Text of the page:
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-   -   Got Grit? (http://talk.craftweb.com/showthread.php?t=11996)

art reed 06-03-2018 08:15 PM

Got Grit?
 
I have several hundred pounds of used silicon carbide grit.
Has any one ever seen or built some kind of washer/reclaimer?
Thanx,
Art

Greg Vriethoff 06-03-2018 10:44 PM

Grit is broken down as it is used. You'd have to sift it manually with screens to get proper sizes. Then you still have to deal with how to separate the raw material from the swarf (i.e. glass particles) of what you have been grinding with it.

Sounds like a lot of trouble for any return. Is it possible? Maybe. But is it worth it? I say no. My two cents.

Pete VanderLaan 06-04-2018 06:00 AM

I just bought 100 lbs of recycled 120 mesh grit and it is absolutely as nice as brand new stuff. It only ran one dollar a lb as opposed to up to four bucks a lb for pristine. I'm using it in the rougher and the sandblaster.

The rougher is always harder on grit and does not do as good a job of separating the fines out. We have a cascade system in the slurry buckets that allows the coarse grain to be reclaimed. The blaster does do that far better using a large filter.

At this point I'm bagging up my old crap and it goes to the landfill. It's too messy to screw with.

art reed 06-04-2018 08:07 PM

I remember when Steuben was up and running each mill had a kind of articulated sluice that let the grit settle out and carried of the lighter weight glass particles.
I agree, It is messy, and takes a lot of time. I was just wondering if someone had come up with an easy solution.
I hadn't thought about using it in the sand blaster...
Thanks guys.

Art

Pete VanderLaan 06-05-2018 06:49 AM

I think trying it in the sandblaster after the fact of having all those fines will just clog the blaster filters Art.

Our separation method has the machine with a set of hoses surrounding the grinding wheel head so that grit coming off the wheel is slurried away to a drain which dumps into three buckets, each with a slot punched in the side. The heavy stuff stays in the first bucket, the second by dead weight gets the next grade and the final is really just silicate and ultra fines. There's a pump at the bottom of the big bucket, and that bucket hold about 30 gallons of water constantly recycling back to the grit tray for the wheel as well as to those hoses around the wheel. If you grind a lot the grit buckets should be cleaned daily, dumping the contents on the actual grinding wheel at the sessions end to let it dry somewhat over night. The big bottom bucket gets cleaned about once every three months and is like a sedimentary deposit requiring drill and blast.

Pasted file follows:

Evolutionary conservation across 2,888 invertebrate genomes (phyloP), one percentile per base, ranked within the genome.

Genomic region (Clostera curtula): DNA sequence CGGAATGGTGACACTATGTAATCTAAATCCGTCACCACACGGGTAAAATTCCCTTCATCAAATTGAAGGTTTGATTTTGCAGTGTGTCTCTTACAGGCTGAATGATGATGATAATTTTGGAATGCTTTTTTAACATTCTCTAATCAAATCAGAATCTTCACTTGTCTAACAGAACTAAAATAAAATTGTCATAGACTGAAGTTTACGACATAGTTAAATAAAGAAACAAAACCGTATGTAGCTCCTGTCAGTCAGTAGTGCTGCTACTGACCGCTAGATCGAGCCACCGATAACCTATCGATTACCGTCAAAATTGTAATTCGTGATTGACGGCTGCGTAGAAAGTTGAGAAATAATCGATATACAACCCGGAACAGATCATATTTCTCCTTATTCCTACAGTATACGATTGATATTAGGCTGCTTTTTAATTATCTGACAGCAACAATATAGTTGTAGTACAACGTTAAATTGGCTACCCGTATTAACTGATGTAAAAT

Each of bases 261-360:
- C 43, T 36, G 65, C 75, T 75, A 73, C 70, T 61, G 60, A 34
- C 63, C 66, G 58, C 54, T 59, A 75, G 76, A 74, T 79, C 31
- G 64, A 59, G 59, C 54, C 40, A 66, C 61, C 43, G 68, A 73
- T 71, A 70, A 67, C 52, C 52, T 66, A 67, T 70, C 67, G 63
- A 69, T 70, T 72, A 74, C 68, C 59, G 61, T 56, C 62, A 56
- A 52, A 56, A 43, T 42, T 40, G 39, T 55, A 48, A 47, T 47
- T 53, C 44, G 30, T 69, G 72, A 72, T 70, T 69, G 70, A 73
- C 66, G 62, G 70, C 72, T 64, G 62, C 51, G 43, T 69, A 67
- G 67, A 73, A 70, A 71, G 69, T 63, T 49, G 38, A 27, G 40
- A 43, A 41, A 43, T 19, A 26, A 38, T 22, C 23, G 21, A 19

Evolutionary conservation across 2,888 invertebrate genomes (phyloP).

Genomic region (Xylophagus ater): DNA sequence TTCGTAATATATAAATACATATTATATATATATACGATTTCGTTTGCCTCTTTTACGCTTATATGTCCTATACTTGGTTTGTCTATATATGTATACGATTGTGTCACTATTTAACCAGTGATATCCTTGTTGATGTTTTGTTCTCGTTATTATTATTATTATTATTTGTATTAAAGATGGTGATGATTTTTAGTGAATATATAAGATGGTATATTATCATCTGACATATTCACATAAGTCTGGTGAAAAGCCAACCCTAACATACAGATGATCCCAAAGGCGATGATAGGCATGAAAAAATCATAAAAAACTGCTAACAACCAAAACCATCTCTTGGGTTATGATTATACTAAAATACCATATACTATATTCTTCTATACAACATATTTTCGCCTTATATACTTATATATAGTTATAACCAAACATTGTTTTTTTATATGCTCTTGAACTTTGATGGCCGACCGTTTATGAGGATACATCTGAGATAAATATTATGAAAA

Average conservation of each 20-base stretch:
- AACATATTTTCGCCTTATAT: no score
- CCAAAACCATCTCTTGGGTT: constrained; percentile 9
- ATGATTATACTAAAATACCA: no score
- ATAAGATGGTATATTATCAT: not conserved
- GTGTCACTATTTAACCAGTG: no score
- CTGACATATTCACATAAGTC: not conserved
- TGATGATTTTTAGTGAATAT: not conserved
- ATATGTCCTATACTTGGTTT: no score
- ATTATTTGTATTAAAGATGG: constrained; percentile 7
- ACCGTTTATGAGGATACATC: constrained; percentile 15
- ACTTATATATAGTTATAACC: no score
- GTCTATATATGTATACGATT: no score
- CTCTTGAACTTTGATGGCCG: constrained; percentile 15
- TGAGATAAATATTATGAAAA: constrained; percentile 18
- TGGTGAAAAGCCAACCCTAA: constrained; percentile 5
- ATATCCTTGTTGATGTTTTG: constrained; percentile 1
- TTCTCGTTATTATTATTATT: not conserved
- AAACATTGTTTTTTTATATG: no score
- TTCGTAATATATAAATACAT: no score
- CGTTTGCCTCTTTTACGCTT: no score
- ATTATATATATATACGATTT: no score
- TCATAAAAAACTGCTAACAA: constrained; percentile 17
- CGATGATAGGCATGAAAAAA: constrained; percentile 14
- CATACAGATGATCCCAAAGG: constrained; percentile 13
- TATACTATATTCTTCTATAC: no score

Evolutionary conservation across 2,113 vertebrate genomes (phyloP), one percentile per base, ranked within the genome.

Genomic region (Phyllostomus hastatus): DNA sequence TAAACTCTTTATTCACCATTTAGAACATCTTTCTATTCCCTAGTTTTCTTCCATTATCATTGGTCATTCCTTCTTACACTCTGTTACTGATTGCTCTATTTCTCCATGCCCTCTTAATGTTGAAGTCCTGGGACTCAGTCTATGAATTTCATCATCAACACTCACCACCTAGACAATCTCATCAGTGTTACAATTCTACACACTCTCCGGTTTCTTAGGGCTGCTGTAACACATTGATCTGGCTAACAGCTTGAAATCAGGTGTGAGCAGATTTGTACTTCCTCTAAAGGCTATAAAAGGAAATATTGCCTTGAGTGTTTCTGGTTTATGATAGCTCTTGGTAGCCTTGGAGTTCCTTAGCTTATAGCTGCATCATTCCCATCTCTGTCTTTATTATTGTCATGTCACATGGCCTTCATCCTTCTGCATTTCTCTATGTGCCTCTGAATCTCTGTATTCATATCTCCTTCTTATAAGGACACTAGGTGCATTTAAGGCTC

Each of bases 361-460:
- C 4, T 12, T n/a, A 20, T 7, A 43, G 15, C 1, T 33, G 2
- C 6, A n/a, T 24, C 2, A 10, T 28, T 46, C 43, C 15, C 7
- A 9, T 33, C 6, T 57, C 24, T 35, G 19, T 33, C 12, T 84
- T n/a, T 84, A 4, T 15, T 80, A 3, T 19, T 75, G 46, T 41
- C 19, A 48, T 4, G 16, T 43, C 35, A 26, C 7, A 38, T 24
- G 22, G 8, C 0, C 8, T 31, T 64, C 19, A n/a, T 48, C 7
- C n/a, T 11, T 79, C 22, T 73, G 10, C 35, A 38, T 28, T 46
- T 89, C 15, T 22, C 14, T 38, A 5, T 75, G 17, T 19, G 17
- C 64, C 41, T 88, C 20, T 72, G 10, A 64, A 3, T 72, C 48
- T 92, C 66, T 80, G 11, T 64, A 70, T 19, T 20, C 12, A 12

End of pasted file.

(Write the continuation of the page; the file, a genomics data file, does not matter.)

It is a dirty job but doing the buckets each day is important. Now that I have this new recycled nice grit, I'm just throwing out all those old fines. I don't want to breath it at all and I don't want it settling on other tooling.

Peter Bowles 06-11-2018 06:36 PM

The thing you are looking for is an Elutriator.
In its most simple form its a container with a water feed to the bottom with variable and measurable water flow. The mixed grit goes in, the water gets set to a value, and the less dense material gets carried away over the top to a second container. Different water flows will float different size particles over the rim. That's the theory.
I've read on a couple of lapidary sites this done with greater of lesser degree of success, but those old boys have different tolerances to us and they do like to eek every morsel out of anything they have to purchase.
You would never really know what particle size you were getting, so perhaps only useful for separating away the larger unused grit.

Pete VanderLaan 06-12-2018 11:28 AM

I love the name "Elutriator. "

think of panning for gold. Peter describes the process well. The only stuff you will really want to keep is the coarse stuff. The stuff coated with silicates gets really slippery. I suppose in gold you just turn needy.

Interestingly, Schott Optical or Steuben ( I forget which) at one point was doing blood tests on employees who were grinding lead glasses. The testing revealed elevated lead levels in those employees. I don't know whether that was from breathing the mist around the machines or from skin absorption.
All the big grinders from Steuben went to the dump and were never put up for sale because of lead concerns.

Joe Pfeifer 07-01-2018 12:52 PM

There might be a local lapidary that could use this stuff in their tumbler?


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